Sub-Saharan Africa is at a crucial juncture in shaping its energy future: while two-thirds of its population lack access to electricity, the continent is projected to surpass China’s oil demand growth by 2040. Marine renewable energy (MRE), with far less intermittency than other renewable resources, can potentially contribute to sustainably electrifying Africa in the long term. However, the technology has been adopted by few countries worldwide, and there are no comprehensive studies of its potential in Africa, despite seemingly promising environmental conditions in the ocean, estuaries, and rivers of Eastern and Southern Africa (ESA).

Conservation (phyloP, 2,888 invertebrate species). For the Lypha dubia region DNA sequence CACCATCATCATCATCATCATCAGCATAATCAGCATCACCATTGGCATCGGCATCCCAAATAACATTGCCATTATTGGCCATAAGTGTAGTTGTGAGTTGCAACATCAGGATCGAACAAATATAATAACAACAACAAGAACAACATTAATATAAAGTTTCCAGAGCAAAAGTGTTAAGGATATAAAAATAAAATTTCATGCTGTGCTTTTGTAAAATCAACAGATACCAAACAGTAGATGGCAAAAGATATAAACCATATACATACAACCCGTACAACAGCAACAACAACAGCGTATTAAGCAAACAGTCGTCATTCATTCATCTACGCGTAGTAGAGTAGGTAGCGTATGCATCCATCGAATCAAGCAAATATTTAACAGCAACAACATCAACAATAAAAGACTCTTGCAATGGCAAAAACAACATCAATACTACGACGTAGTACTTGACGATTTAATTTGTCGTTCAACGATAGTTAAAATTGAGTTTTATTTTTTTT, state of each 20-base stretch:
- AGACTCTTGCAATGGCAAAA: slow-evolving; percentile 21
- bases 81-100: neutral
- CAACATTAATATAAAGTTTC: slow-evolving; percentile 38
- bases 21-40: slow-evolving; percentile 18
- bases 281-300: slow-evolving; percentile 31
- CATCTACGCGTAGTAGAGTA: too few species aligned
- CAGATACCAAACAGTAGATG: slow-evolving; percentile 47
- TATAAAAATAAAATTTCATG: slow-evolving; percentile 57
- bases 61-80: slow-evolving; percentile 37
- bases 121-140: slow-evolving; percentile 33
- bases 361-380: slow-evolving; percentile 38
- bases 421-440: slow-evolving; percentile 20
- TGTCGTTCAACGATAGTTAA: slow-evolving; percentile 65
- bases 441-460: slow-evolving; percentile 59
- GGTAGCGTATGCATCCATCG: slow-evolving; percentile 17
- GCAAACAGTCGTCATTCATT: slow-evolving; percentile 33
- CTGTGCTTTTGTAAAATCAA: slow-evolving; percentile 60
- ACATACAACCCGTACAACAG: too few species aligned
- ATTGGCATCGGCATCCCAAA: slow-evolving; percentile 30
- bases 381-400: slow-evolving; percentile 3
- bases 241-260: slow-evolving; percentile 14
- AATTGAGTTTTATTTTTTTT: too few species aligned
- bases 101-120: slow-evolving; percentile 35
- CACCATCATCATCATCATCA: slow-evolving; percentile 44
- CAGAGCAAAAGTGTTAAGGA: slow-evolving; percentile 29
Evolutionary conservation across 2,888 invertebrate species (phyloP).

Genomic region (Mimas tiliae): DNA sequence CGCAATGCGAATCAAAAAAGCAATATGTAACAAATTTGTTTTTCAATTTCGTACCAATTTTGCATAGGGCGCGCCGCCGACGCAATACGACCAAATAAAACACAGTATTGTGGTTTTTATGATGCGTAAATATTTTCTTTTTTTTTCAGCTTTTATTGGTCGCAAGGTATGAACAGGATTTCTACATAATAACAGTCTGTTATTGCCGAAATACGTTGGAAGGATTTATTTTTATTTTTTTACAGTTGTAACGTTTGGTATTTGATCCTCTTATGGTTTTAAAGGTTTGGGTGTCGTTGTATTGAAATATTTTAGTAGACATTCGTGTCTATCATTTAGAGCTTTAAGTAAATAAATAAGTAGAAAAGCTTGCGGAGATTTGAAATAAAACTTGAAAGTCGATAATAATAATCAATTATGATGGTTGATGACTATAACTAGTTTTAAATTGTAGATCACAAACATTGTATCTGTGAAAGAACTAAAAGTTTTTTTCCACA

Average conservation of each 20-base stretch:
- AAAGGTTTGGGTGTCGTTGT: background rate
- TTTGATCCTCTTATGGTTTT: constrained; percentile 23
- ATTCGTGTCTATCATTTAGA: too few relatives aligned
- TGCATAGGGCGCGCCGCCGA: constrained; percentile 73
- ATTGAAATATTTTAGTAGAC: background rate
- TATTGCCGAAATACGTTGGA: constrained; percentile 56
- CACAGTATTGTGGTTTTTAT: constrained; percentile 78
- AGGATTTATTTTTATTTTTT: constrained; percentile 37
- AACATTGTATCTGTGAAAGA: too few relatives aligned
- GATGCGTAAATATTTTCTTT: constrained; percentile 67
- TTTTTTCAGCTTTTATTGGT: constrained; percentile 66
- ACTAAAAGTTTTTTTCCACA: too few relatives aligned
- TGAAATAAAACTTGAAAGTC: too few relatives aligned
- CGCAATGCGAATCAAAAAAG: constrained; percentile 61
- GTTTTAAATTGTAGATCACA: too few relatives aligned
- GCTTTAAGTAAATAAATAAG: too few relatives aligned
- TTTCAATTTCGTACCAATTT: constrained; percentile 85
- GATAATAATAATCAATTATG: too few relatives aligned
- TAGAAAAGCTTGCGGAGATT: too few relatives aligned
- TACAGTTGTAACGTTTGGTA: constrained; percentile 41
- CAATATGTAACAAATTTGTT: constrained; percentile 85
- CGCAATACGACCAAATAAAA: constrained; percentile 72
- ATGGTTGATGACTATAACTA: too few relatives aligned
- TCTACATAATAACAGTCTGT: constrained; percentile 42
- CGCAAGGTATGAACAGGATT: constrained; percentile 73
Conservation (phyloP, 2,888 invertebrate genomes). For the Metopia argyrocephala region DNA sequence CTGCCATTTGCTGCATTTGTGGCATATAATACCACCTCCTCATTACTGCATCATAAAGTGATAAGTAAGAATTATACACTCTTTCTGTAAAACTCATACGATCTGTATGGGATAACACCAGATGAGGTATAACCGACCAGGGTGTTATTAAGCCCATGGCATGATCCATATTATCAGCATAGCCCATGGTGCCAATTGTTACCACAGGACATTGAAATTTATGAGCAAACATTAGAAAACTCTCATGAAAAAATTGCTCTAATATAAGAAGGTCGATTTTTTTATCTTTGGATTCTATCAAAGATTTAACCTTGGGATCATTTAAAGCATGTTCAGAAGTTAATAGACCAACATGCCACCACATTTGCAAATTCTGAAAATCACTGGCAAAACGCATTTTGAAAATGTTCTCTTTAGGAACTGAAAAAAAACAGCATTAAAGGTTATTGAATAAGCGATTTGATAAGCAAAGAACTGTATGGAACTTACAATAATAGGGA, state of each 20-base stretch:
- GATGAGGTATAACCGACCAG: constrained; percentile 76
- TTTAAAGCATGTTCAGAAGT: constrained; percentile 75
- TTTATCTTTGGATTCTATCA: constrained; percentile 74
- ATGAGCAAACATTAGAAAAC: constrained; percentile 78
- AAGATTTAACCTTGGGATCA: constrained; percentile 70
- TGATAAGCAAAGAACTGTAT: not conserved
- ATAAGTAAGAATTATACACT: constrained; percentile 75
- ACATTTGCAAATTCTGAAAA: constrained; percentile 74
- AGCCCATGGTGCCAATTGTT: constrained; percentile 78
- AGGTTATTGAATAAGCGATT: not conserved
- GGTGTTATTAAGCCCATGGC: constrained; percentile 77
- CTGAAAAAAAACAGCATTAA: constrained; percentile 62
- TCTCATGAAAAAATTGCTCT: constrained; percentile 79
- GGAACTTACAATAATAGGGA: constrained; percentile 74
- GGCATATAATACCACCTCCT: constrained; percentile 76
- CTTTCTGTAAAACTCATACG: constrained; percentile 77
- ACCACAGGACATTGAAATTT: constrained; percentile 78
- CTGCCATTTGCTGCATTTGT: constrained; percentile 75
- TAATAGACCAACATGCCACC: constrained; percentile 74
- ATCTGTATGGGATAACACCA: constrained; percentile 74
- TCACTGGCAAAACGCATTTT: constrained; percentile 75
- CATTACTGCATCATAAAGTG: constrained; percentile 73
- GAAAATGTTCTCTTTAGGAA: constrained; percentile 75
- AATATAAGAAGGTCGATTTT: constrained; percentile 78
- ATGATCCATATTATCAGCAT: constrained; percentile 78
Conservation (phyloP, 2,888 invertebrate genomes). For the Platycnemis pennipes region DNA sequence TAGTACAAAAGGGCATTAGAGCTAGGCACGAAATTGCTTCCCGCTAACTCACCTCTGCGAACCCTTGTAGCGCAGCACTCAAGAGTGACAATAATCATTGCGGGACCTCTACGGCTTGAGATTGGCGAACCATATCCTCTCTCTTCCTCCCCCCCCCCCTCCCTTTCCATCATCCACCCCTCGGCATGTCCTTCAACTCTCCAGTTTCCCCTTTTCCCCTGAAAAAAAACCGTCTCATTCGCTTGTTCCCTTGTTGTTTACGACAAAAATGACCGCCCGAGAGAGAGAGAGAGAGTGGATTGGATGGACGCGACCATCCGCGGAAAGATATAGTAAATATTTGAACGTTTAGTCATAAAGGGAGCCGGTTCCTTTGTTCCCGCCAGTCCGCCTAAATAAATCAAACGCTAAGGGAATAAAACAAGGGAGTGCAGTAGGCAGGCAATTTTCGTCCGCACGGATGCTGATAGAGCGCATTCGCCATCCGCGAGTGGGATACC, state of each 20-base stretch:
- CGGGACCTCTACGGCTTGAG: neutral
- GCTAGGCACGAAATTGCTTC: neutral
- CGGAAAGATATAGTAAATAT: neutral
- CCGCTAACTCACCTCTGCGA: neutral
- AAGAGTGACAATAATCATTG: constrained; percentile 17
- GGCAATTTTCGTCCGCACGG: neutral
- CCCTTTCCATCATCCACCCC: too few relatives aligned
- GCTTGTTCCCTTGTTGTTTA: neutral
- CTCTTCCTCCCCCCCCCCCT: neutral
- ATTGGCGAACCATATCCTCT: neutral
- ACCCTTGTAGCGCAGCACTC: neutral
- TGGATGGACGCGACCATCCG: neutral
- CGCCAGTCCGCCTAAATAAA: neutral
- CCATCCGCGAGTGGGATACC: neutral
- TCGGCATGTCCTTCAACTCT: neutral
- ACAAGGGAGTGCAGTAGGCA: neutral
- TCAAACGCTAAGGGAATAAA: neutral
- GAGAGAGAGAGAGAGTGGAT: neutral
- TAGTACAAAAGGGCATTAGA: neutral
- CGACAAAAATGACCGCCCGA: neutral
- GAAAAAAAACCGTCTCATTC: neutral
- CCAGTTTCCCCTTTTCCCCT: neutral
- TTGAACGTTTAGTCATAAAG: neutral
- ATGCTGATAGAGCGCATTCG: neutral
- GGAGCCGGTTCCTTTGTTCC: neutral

This paper discusses the potential for MRE electricity generation in ESA, and how to overcome some of the barriers to its development and implementation. The discussion addresses the concerns that are often associated with electricity generation in developing countries, such as equity, accessibility, and affordability. An analysis of the energy mix in the ESA region shows that MRE could fill some of the electricity supply gaps. The largest barriers to MRE are not technological, but rather linked to policy design and financing capacity. Three complementary solutions are outlined to set a working framework for MRE deployment in ESA: short-term, small-scale hydrokinetic river projects with public or private financing (similar to microgrid and off-grid solar projects); long-term, large-scale tidal projects with public and concessional financing (similar to geothermal power generation); and capacity building to ensure the employment of local citizens.